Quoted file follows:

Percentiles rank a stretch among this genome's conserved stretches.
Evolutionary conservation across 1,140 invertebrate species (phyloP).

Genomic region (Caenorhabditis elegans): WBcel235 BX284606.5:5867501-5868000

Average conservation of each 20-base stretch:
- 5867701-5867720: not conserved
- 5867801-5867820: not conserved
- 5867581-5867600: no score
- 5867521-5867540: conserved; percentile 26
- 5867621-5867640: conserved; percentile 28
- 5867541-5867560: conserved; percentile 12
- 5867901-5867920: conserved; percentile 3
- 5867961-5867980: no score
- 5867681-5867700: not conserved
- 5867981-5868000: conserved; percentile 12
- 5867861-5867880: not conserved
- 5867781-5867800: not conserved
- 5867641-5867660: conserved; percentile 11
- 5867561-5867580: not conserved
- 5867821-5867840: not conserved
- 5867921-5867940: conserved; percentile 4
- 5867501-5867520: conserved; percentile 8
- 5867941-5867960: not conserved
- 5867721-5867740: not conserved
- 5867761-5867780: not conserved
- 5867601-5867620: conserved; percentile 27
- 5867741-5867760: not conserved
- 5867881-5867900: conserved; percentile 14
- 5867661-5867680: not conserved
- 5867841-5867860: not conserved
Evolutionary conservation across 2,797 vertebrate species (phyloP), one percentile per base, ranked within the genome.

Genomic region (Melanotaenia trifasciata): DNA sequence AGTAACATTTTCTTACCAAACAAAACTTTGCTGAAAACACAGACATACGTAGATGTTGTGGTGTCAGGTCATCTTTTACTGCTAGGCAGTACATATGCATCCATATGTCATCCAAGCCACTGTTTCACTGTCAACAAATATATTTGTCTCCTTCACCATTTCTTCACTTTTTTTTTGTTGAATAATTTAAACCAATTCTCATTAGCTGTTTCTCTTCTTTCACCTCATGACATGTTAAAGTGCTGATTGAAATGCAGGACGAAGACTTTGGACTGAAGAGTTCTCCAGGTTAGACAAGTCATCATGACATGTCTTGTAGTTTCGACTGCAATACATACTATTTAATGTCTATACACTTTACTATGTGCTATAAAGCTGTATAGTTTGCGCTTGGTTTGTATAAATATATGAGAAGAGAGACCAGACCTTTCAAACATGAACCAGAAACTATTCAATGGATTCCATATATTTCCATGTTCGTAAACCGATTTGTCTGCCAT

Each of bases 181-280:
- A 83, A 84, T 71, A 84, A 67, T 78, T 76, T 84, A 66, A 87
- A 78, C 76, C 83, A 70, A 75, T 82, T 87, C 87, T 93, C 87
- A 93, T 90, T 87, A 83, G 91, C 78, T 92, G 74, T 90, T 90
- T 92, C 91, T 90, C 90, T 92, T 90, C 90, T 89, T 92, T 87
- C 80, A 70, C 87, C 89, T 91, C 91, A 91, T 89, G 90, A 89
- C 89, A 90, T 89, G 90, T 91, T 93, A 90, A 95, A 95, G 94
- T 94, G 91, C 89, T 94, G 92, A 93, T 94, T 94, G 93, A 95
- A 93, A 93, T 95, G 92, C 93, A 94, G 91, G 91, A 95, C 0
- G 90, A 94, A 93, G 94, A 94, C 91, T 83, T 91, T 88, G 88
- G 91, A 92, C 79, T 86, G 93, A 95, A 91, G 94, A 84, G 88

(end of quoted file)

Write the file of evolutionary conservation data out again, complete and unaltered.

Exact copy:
Percentiles rank a stretch among this genome's conserved stretches.
Evolutionary conservation across 1,140 invertebrate species (phyloP).

Genomic region (Caenorhabditis elegans): WBcel235 BX284606.5:5867501-5868000

Average conservation of each 20-base stretch:
- 5867701-5867720: not conserved
- 5867801-5867820: not conserved
- 5867581-5867600: no score
- 5867521-5867540: conserved; percentile 26
- 5867621-5867640: conserved; percentile 28
- 5867541-5867560: conserved; percentile 12
- 5867901-5867920: conserved; percentile 3
- 5867961-5867980: no score
- 5867681-5867700: not conserved
- 5867981-5868000: conserved; percentile 12
- 5867861-5867880: not conserved
- 5867781-5867800: not conserved
- 5867641-5867660: conserved; percentile 11
- 5867561-5867580: not conserved
- 5867821-5867840: not conserved
- 5867921-5867940: conserved; percentile 4
- 5867501-5867520: conserved; percentile 8
- 5867941-5867960: not conserved
- 5867721-5867740: not conserved
- 5867761-5867780: not conserved
- 5867601-5867620: conserved; percentile 27
- 5867741-5867760: not conserved
- 5867881-5867900: conserved; percentile 14
- 5867661-5867680: not conserved
- 5867841-5867860: not conserved
Evolutionary conservation across 2,797 vertebrate species (phyloP), one percentile per base, ranked within the genome.

Genomic region (Melanotaenia trifasciata): DNA sequence AGTAACATTTTCTTACCAAACAAAACTTTGCTGAAAACACAGACATACGTAGATGTTGTGGTGTCAGGTCATCTTTTACTGCTAGGCAGTACATATGCATCCATATGTCATCCAAGCCACTGTTTCACTGTCAACAAATATATTTGTCTCCTTCACCATTTCTTCACTTTTTTTTTGTTGAATAATTTAAACCAATTCTCATTAGCTGTTTCTCTTCTTTCACCTCATGACATGTTAAAGTGCTGATTGAAATGCAGGACGAAGACTTTGGACTGAAGAGTTCTCCAGGTTAGACAAGTCATCATGACATGTCTTGTAGTTTCGACTGCAATACATACTATTTAATGTCTATACACTTTACTATGTGCTATAAAGCTGTATAGTTTGCGCTTGGTTTGTATAAATATATGAGAAGAGAGACCAGACCTTTCAAACATGAACCAGAAACTATTCAATGGATTCCATATATTTCCATGTTCGTAAACCGATTTGTCTGCCAT

Each of bases 181-280:
- A 83, A 84, T 71, A 84, A 67, T 78, T 76, T 84, A 66, A 87
- A 78, C 76, C 83, A 70, A 75, T 82, T 87, C 87, T 93, C 87
- A 93, T 90, T 87, A 83, G 91, C 78, T 92, G 74, T 90, T 90
- T 92, C 91, T 90, C 90, T 92, T 90, C 90, T 89, T 92, T 87
- C 80, A 70, C 87, C 89, T 91, C 91, A 91, T 89, G 90, A 89
- C 89, A 90, T 89, G 90, T 91, T 93, A 90, A 95, A 95, G 94
- T 94, G 91, C 89, T 94, G 92, A 93, T 94, T 94, G 93, A 95
- A 93, A 93, T 95, G 92, C 93, A 94, G 91, G 91, A 95, C 0
- G 90, A 94, A 93, G 94, A 94, C 91, T 83, T 91, T 88, G 88
- G 91, A 92, C 79, T 86, G 93, A 95, A 91, G 94, A 84, G 88